Seattle startup Proprio Vision wants to overhaul how surgeons see. At least, that’s the admittedly ambitious first step toward its larger, even more audacious goal of changing how medicine is delivered.
The company, which recently emerged from stealth mode with $7 million in funding, is starting with a system that captures real-time volumetric video using light field technology. To understand the technology, imagine a bunch of cameras that let you virtually change your point of view in real time.
“Light field gives us immersive, much more accurate, much richer data about the world around us than any other system could,” Proprio CEO Gabriel Jones said.
Proprio’s investors include Intel, HTC, The Venture Reality Fund, Presence Capital, L2 Ventures and Acequia Capital. The company is partnering on clinical research with Seattle Children’s and UW Medicine.
To understand why Proprio is aiming so high, it helps to know the founders. Before joining Proprio, Jones had the impossibly cool job of identifying technology that could change the world for Bill Gates’ private office.
That work led him to Samuel Browd, a pediatric neurosurgeon who was developing a high-tech sports helmet for Vicis. Designed to reduce the risk of concussions, the flexible helmets are now being used by NFL and youth players, and the Seattle company has attracted investments from the likes of NFL quarterback Aaron Rodgers and other notable figures.
Jones and Browd joined Professor Joshua Smith, who leads the Sensor Systems research group at the University of Washington. Smith brought on computer vision PhD James Youngquist to head Proprio’s engineering efforts. Tech executive and investor Ken Denman, whose facial analysis company Emotient was acquired by Apple, also joined the team.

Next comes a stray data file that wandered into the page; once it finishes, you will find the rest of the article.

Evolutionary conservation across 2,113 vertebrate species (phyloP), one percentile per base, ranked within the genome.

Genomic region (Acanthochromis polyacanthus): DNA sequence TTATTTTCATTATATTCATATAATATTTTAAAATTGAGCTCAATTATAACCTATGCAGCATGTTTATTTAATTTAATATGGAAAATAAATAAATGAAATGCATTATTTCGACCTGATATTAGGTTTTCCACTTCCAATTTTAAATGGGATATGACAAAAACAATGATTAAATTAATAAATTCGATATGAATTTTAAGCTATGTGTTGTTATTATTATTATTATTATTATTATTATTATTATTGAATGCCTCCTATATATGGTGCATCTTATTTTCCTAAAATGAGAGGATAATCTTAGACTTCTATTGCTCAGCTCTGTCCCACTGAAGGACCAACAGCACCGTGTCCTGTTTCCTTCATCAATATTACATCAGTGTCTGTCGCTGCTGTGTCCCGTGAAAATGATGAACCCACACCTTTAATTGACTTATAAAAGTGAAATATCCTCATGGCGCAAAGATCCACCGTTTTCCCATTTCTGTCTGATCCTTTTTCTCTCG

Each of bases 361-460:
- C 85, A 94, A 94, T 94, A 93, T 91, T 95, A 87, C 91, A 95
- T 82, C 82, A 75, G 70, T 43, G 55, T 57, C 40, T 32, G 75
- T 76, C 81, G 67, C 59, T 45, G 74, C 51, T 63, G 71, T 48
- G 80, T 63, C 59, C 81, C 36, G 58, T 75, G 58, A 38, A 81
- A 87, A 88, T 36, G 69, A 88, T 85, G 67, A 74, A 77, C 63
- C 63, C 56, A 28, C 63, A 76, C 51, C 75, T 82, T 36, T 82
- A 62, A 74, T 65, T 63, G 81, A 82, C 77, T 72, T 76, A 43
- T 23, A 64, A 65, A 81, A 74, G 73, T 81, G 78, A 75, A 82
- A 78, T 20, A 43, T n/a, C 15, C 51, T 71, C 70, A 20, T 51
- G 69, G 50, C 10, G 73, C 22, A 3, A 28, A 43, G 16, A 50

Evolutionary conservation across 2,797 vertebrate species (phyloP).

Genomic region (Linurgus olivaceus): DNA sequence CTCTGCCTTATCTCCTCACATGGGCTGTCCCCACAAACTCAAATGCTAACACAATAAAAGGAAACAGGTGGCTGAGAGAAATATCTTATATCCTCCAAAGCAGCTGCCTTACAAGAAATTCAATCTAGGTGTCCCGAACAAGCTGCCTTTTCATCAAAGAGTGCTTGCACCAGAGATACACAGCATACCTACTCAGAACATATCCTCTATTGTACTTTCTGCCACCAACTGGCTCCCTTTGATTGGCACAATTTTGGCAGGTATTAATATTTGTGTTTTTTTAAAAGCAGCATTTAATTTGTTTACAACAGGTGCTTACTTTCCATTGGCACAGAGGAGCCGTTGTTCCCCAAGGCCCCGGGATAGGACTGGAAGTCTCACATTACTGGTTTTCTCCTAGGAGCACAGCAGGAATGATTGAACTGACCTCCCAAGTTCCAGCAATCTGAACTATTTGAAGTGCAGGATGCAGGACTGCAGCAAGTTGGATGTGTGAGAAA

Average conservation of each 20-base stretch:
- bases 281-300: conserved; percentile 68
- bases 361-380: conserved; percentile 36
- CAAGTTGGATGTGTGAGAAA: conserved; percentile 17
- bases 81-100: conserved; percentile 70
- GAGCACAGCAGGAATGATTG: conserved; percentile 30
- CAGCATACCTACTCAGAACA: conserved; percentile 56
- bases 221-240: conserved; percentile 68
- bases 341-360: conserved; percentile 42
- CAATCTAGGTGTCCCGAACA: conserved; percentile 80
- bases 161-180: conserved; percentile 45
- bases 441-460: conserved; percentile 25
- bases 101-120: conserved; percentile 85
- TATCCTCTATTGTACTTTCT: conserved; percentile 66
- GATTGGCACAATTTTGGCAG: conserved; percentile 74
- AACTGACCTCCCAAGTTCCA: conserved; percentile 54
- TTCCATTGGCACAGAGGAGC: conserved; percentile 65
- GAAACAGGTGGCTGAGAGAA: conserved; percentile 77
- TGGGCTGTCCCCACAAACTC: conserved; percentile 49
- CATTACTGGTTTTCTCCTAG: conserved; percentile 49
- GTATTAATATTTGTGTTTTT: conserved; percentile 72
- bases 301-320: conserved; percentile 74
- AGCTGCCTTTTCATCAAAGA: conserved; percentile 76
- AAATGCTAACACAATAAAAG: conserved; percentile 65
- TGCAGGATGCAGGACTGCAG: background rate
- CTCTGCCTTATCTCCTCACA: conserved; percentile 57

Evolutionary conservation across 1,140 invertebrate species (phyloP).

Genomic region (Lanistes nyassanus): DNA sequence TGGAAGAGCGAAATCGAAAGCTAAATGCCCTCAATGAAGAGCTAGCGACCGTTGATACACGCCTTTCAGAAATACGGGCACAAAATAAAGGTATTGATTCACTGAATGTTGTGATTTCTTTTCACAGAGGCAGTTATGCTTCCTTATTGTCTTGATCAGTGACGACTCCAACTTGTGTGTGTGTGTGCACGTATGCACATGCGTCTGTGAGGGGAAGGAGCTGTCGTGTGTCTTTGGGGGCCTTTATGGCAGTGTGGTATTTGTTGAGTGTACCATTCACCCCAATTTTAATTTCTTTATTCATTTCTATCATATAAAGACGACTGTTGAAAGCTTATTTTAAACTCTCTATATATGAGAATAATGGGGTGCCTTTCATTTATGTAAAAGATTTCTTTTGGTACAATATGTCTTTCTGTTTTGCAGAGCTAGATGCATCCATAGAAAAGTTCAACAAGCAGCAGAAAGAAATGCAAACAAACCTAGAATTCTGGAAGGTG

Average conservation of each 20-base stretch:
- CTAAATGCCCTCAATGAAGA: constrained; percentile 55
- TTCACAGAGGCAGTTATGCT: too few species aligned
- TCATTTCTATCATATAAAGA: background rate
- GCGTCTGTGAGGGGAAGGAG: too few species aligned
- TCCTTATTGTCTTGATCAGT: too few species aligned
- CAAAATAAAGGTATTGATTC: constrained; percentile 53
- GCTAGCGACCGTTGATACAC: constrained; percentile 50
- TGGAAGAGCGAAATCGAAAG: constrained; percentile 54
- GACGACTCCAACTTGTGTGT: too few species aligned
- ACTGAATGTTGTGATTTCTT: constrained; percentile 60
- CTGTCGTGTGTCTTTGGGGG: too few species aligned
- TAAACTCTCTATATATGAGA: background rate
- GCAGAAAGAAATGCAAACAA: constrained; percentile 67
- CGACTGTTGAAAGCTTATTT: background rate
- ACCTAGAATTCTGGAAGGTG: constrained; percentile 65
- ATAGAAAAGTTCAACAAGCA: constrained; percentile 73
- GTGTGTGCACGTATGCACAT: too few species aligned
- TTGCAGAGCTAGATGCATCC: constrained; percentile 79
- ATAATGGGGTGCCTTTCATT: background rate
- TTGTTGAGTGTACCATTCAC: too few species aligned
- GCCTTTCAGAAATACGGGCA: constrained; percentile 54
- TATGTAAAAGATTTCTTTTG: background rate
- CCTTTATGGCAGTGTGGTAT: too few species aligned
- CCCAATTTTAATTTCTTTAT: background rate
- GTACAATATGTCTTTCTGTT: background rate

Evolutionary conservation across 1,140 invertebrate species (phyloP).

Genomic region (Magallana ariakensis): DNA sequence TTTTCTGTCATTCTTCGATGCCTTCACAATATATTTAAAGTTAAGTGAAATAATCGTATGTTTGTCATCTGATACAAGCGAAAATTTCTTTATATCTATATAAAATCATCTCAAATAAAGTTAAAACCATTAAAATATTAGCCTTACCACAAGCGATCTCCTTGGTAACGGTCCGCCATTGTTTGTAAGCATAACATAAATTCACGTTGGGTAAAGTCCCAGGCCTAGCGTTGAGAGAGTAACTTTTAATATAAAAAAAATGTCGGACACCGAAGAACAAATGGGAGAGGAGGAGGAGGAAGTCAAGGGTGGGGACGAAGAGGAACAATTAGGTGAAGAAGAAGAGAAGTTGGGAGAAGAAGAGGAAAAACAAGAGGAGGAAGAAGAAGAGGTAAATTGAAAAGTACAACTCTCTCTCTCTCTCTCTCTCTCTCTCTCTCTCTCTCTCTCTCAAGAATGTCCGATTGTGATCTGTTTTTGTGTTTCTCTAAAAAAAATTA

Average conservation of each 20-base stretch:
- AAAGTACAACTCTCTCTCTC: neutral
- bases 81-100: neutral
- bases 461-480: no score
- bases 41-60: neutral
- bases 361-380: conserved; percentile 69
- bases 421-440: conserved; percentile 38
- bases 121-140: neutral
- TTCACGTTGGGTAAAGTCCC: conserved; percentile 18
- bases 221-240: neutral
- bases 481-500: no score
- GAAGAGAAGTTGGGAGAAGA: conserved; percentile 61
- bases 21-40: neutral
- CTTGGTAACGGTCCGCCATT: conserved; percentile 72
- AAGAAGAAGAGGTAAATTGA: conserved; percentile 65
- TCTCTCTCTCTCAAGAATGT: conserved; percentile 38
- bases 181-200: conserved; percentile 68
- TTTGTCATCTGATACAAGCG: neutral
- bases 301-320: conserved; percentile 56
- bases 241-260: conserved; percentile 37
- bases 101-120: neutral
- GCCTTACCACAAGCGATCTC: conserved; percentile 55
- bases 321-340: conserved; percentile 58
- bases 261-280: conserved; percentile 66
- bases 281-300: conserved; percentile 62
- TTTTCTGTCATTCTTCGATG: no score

Together, they set out to invent totally new surgical technology.
“As a neurosurgeon, it seemed that VR and computer vision had the potential to lead to a paradigm shift in operative technologies,” Browd told GeekWire via email. Many of the tools currently used in surgery are decades old, and Browd thinks new methods can improve outcomes.
Proprio’s light field platform works with existing medical imaging systems, such as MRIs and CT scans, Jones said. The technology that interprets the light field array is similar to a powerful video game engine.
The startup envisions a future where many operating room mainstays — such as surgical microscopes and fluoroscopy – are no longer necessary. And it wants to achieve that while improving the user experience for surgeons using VR and AR. The name Proprio is a play on “proprioception” and a nod to the idea that surgical technology should try to work alongside a surgeon’s own bodily awareness.
Those aspirations put it squarely in competition with Intuitive Surgical, the maker of da Vinci surgical robots.
Proprio’s light field technology has some immediate applications. Surgeons can teach others how they performed a surgery by playing back the light field video from different angles. They can also use the tech to plan surgeries and collaborate with remote colleagues.
Jones likened the technology to a 3D movie where you’re in control. “It’s hard to wrap your head around. But it means that where you are, or were, when something was captured no longer matters,” he said.
The company started as a secretive operation at the University of Washington. Proprio has 10 employees, with plans to double in size this year and hire a number of augmented and virtual reality specialists. The startup is opening a workspace in Seattle’s Lower Queen Anne neighborhood.